US Secretary of State Hillary Clinton railed Tuesday against Iran’s beginning of operations at its Qom uranium enrichment facility, which is buried deep within a mountain to protect it from bunker-buster bombs. Less than 24 hours later, the Deputy Director of the Natanz enrichment facility was assassinated when a bomb attached to his car exploded in northern Tehran. Iran is blaming Israel,citing similarities of this attack with two previous attacks on Iranian nuclear scientists, attacks in which Iran says the US also was complicit.
Despite the fact that Iran’s new uranium enrichment plant at Qom is designed to enrich uranium to only 20%, well short of the 90%+ that is needed for nuclear weapons, the US response to the start of operations there paints it as a highly provocative act:
“This step once again demonstrates the Iranian regime’s blatant disregard for its responsibilities and that the country’s growing isolation is self-inflicted,” Clinton said in a statement.
“The circumstances surrounding this latest action are especially troubling,” Clinton said.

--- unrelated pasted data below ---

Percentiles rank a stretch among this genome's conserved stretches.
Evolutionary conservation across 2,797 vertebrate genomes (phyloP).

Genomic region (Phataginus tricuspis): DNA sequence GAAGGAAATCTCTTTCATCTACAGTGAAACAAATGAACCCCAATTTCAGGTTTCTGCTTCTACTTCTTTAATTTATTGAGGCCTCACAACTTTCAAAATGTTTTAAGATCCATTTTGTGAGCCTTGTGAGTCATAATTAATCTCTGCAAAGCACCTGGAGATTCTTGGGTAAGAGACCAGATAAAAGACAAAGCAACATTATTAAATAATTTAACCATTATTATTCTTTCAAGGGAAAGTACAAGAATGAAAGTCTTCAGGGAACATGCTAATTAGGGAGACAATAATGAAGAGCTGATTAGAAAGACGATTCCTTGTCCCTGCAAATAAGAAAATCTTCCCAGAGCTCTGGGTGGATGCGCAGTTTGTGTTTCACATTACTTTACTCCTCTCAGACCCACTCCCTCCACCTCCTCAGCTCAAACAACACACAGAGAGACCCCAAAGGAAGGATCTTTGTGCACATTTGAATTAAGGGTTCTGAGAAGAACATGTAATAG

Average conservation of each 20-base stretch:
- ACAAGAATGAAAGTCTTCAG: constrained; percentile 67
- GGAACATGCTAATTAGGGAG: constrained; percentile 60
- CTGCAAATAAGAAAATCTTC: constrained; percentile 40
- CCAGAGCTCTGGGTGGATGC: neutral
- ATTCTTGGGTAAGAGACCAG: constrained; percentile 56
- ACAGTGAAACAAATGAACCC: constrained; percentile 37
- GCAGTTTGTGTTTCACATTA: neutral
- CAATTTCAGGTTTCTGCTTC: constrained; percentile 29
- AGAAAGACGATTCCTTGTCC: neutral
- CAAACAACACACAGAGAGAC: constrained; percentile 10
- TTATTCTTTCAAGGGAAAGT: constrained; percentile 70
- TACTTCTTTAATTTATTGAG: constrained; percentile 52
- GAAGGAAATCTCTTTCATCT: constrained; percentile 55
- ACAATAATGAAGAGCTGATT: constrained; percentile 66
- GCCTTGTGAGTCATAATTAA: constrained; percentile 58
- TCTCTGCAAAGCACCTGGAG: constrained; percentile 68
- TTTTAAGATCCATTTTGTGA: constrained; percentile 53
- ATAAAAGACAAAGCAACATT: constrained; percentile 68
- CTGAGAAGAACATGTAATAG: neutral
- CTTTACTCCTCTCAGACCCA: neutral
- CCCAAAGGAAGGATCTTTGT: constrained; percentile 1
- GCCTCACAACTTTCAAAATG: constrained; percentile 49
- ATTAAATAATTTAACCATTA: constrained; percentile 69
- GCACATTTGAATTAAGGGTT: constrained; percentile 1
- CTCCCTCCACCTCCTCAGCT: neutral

“There is no plausible justification for this production. Such enrichment brings Iran a significant step closer to having the capability to produce weapons-grade highly enriched uranium.”
Clinton rejected Iran’s assertion that it needed to enrich uranium to produce fuel for a medical research reactor, saying Western powers had offered alternatives means of obtaining such fuel but their offers had been rejected by Tehran.
Remarkably, Clinton also called for Iran to return to the “P5+1” talks, apparently having missed Iran’s Foreign Minister stating last week that Iran is ready to return to these critical talks aimed at diffusing the tension over Iran’s nuclear technology.
It appears that the US is having a bit of trouble with message management over its actions in relation to Iran. Over at Moon of Alabama, b reports on an embarrassing incident yesterday in which transcription from a “senior administration official” in the Washington Post got a bit too candid and had to be revised. Continue reading